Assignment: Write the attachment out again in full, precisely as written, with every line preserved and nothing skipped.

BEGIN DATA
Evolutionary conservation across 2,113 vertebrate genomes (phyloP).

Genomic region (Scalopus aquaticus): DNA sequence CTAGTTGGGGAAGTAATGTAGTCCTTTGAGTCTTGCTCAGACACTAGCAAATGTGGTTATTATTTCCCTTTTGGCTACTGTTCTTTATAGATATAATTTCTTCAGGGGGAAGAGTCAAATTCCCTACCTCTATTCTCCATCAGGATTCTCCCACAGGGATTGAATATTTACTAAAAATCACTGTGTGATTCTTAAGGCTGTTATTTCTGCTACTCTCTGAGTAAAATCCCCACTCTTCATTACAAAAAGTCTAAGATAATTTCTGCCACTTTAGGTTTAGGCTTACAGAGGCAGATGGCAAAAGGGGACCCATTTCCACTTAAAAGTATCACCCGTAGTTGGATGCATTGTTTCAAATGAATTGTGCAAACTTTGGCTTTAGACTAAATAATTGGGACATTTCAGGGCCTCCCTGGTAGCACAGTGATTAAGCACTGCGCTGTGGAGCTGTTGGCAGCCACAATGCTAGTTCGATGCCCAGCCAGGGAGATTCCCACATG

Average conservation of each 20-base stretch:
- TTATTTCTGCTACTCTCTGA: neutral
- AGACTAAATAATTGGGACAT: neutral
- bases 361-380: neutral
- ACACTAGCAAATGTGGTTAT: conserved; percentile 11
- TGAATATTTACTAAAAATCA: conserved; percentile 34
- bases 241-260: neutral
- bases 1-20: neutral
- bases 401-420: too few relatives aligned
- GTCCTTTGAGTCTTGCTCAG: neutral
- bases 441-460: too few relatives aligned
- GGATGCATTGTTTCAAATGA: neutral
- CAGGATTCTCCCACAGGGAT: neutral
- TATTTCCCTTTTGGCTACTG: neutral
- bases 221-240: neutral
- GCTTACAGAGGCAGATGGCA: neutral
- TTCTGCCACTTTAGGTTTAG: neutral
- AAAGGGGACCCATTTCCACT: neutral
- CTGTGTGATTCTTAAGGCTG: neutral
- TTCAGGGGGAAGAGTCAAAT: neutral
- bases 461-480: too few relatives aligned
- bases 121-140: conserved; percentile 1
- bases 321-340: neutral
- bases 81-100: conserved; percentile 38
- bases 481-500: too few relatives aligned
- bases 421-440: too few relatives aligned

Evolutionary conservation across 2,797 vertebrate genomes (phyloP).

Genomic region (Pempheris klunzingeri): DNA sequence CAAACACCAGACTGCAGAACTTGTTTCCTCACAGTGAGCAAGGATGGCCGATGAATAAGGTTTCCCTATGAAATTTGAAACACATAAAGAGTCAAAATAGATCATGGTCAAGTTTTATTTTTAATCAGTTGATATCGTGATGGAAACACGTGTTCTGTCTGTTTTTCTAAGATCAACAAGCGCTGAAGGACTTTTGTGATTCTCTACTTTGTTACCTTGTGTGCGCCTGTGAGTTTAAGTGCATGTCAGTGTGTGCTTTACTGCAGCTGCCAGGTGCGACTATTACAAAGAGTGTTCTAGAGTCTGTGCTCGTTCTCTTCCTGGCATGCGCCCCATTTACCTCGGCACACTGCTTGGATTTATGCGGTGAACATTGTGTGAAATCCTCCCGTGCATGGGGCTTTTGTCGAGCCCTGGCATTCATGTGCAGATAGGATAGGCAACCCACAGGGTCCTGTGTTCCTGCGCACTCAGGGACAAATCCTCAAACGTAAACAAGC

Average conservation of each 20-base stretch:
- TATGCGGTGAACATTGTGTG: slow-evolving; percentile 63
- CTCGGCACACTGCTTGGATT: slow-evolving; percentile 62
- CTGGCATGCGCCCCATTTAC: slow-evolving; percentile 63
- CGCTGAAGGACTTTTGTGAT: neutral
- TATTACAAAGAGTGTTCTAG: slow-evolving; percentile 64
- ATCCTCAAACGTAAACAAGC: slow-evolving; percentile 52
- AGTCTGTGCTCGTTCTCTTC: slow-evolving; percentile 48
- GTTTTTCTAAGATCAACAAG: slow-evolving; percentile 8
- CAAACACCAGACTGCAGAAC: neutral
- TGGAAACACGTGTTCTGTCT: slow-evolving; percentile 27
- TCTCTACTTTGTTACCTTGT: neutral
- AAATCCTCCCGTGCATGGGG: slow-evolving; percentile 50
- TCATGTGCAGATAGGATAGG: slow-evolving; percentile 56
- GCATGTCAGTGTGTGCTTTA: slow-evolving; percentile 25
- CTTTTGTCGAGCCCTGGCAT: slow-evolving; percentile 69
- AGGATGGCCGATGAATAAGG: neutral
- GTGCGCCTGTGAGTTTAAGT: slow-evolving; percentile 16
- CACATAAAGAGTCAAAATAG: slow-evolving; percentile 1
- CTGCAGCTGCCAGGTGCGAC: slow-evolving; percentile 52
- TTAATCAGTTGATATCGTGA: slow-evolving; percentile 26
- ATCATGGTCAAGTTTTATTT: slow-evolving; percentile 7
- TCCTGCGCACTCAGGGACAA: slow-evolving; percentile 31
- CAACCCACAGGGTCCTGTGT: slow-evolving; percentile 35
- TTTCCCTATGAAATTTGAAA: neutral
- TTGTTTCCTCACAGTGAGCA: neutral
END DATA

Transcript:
Evolutionary conservation across 2,113 vertebrate genomes (phyloP).

Genomic region (Scalopus aquaticus): DNA sequence CTAGTTGGGGAAGTAATGTAGTCCTTTGAGTCTTGCTCAGACACTAGCAAATGTGGTTATTATTTCCCTTTTGGCTACTGTTCTTTATAGATATAATTTCTTCAGGGGGAAGAGTCAAATTCCCTACCTCTATTCTCCATCAGGATTCTCCCACAGGGATTGAATATTTACTAAAAATCACTGTGTGATTCTTAAGGCTGTTATTTCTGCTACTCTCTGAGTAAAATCCCCACTCTTCATTACAAAAAGTCTAAGATAATTTCTGCCACTTTAGGTTTAGGCTTACAGAGGCAGATGGCAAAAGGGGACCCATTTCCACTTAAAAGTATCACCCGTAGTTGGATGCATTGTTTCAAATGAATTGTGCAAACTTTGGCTTTAGACTAAATAATTGGGACATTTCAGGGCCTCCCTGGTAGCACAGTGATTAAGCACTGCGCTGTGGAGCTGTTGGCAGCCACAATGCTAGTTCGATGCCCAGCCAGGGAGATTCCCACATG

Average conservation of each 20-base stretch:
- TTATTTCTGCTACTCTCTGA: neutral
- AGACTAAATAATTGGGACAT: neutral
- bases 361-380: neutral
- ACACTAGCAAATGTGGTTAT: conserved; percentile 11
- TGAATATTTACTAAAAATCA: conserved; percentile 34
- bases 241-260: neutral
- bases 1-20: neutral
- bases 401-420: too few relatives aligned
- GTCCTTTGAGTCTTGCTCAG: neutral
- bases 441-460: too few relatives aligned
- GGATGCATTGTTTCAAATGA: neutral
- CAGGATTCTCCCACAGGGAT: neutral
- TATTTCCCTTTTGGCTACTG: neutral
- bases 221-240: neutral
- GCTTACAGAGGCAGATGGCA: neutral
- TTCTGCCACTTTAGGTTTAG: neutral
- AAAGGGGACCCATTTCCACT: neutral
- CTGTGTGATTCTTAAGGCTG: neutral
- TTCAGGGGGAAGAGTCAAAT: neutral
- bases 461-480: too few relatives aligned
- bases 121-140: conserved; percentile 1
- bases 321-340: neutral
- bases 81-100: conserved; percentile 38
- bases 481-500: too few relatives aligned
- bases 421-440: too few relatives aligned

Evolutionary conservation across 2,797 vertebrate genomes (phyloP).

Genomic region (Pempheris klunzingeri): DNA sequence CAAACACCAGACTGCAGAACTTGTTTCCTCACAGTGAGCAAGGATGGCCGATGAATAAGGTTTCCCTATGAAATTTGAAACACATAAAGAGTCAAAATAGATCATGGTCAAGTTTTATTTTTAATCAGTTGATATCGTGATGGAAACACGTGTTCTGTCTGTTTTTCTAAGATCAACAAGCGCTGAAGGACTTTTGTGATTCTCTACTTTGTTACCTTGTGTGCGCCTGTGAGTTTAAGTGCATGTCAGTGTGTGCTTTACTGCAGCTGCCAGGTGCGACTATTACAAAGAGTGTTCTAGAGTCTGTGCTCGTTCTCTTCCTGGCATGCGCCCCATTTACCTCGGCACACTGCTTGGATTTATGCGGTGAACATTGTGTGAAATCCTCCCGTGCATGGGGCTTTTGTCGAGCCCTGGCATTCATGTGCAGATAGGATAGGCAACCCACAGGGTCCTGTGTTCCTGCGCACTCAGGGACAAATCCTCAAACGTAAACAAGC

Average conservation of each 20-base stretch:
- TATGCGGTGAACATTGTGTG: slow-evolving; percentile 63
- CTCGGCACACTGCTTGGATT: slow-evolving; percentile 62
- CTGGCATGCGCCCCATTTAC: slow-evolving; percentile 63
- CGCTGAAGGACTTTTGTGAT: neutral
- TATTACAAAGAGTGTTCTAG: slow-evolving; percentile 64
- ATCCTCAAACGTAAACAAGC: slow-evolving; percentile 52
- AGTCTGTGCTCGTTCTCTTC: slow-evolving; percentile 48
- GTTTTTCTAAGATCAACAAG: slow-evolving; percentile 8
- CAAACACCAGACTGCAGAAC: neutral
- TGGAAACACGTGTTCTGTCT: slow-evolving; percentile 27
- TCTCTACTTTGTTACCTTGT: neutral
- AAATCCTCCCGTGCATGGGG: slow-evolving; percentile 50
- TCATGTGCAGATAGGATAGG: slow-evolving; percentile 56
- GCATGTCAGTGTGTGCTTTA: slow-evolving; percentile 25
- CTTTTGTCGAGCCCTGGCAT: slow-evolving; percentile 69
- AGGATGGCCGATGAATAAGG: neutral
- GTGCGCCTGTGAGTTTAAGT: slow-evolving; percentile 16
- CACATAAAGAGTCAAAATAG: slow-evolving; percentile 1
- CTGCAGCTGCCAGGTGCGAC: slow-evolving; percentile 52
- TTAATCAGTTGATATCGTGA: slow-evolving; percentile 26
- ATCATGGTCAAGTTTTATTT: slow-evolving; percentile 7
- TCCTGCGCACTCAGGGACAA: slow-evolving; percentile 31
- CAACCCACAGGGTCCTGTGT: slow-evolving; percentile 35
- TTTCCCTATGAAATTTGAAA: neutral
- TTGTTTCCTCACAGTGAGCA: neutral